1. I have the situation described in your last paragraph (LOT merged into GOAT before dark /l/, no THOUGHT in salt etc., so that malt and moult are the same) except that I'm not a south-easterner.

  2. So tell us more about where you ARE from. (All data welcome.)

  3. John, I can offer you a similar - though less striking - example of the topic you're discussing today here:

  4. Sheffield, accent otherwise "near RP" in the AofE sense (e.g. trap-bath unsplit but foot-strut split).

  5. It's now 15.00 British Summer Time and the cartoon has already been altered to When your cat is shedding.

  6. Alex

    Blogspot says that the page doesn't exist.

  7. Alex

    I've found the cause of the problem. Your punctuation is too good!

    The full stop at the end of the sentence is a trap for the copy-and-paster.

  8. There must be several people who pronounce them the same way as you see them spelled the wrong way around. Google search even completes the phrase "malting dog" if you start to type it.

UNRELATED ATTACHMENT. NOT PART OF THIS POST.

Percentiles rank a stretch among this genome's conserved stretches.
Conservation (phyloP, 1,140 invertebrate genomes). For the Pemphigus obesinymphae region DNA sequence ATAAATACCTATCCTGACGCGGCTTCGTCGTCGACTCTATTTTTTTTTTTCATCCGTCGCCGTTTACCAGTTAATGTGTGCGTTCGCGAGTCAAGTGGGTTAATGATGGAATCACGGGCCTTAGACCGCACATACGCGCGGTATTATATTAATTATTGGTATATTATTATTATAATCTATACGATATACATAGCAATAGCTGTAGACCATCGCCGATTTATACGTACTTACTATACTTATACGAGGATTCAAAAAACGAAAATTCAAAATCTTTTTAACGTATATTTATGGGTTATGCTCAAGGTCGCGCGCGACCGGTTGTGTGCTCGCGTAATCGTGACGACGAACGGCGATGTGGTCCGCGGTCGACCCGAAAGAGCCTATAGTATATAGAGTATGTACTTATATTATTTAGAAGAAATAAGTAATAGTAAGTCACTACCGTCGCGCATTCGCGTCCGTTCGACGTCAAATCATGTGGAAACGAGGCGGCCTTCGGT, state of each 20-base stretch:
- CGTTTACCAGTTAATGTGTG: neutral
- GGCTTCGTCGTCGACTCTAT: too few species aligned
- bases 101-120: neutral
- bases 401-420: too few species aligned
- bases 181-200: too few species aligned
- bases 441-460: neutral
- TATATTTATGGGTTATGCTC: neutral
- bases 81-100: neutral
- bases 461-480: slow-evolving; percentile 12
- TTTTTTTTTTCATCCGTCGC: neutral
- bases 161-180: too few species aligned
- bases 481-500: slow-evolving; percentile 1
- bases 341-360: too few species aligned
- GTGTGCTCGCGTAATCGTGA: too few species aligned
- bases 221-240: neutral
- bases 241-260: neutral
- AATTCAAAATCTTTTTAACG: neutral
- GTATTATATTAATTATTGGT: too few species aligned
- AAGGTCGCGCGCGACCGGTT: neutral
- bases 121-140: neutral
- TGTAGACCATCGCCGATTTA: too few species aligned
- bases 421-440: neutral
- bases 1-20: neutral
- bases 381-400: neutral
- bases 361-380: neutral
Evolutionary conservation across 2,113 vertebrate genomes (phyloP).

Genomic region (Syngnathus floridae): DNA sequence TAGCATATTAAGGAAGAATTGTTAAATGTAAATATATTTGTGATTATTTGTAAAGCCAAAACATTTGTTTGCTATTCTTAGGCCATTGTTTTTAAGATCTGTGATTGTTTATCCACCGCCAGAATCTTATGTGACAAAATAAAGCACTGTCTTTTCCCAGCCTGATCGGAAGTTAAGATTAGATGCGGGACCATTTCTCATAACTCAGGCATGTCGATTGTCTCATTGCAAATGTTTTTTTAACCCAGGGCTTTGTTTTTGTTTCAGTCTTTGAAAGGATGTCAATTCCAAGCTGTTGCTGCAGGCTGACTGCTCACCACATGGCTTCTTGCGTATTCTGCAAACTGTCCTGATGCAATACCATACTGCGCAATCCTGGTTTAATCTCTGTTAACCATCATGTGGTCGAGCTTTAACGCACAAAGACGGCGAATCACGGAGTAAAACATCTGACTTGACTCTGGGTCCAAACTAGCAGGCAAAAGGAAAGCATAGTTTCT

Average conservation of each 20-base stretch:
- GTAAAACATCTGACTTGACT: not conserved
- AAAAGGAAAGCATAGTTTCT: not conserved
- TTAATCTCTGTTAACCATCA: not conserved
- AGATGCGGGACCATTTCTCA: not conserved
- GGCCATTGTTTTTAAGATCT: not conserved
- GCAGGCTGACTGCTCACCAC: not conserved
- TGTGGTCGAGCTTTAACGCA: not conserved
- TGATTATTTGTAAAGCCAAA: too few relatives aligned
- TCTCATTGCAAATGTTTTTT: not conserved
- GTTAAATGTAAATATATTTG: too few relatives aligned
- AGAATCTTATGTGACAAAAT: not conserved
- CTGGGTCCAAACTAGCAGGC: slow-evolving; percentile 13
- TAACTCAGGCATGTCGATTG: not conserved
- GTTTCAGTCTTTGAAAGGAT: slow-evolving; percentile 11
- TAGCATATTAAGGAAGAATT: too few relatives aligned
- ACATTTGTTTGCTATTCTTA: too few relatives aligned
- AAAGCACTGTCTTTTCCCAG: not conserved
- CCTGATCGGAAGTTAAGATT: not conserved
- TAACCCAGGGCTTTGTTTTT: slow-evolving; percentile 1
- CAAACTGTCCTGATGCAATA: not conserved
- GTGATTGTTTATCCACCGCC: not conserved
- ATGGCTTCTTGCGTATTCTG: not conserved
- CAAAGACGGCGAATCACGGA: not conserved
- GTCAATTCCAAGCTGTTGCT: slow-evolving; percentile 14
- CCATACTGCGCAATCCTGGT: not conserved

9. David, thanks very much for your comments on my blog!

  10. As far as I can tell, they're pronounced the same here in Australia.

  11. Re Australia, I don't think that can be true. My Macquarie Dict. transcribes malt as mɔlt, mɒlt but moult as moʊlt.

  12. Professor Wells, I think many non-expert speakers—including me—who use the pre-dark-l allophone of the GOAT vowel have difficulty distinguishing between this vowel and the LOT vowel, even though they don’t merge the two phonetically.

    To non-experts, the pre-dark-l allophone of GOAT seems more like a variation of the LOT vowel than of the GOAT vowel; before I learned about phonetics, I was sure that, despite what the dictionary said, I used the LOT vowel in words such as “cold”. These days I still have to think very carefully to determine which sound I use in a given word.

    Furthermore, for me and others, I think the pre-dark-l allophone of the GOAT vowel can readily lose its second target in fairly rapid speech. Note that I don’t have l-vocalisation.

    I recall recently watching a TV show here in Australia in which an actor affecting an American accent made the mistake of using the LOT vowel instead of the GOAT vowel in a word like “told” or “fold” (I can’t remember the exact word). The error stuck out like a sore thumb, since the two sounds are very distinct in General American, but it does point to uncertainty about these sounds among Australian speakers.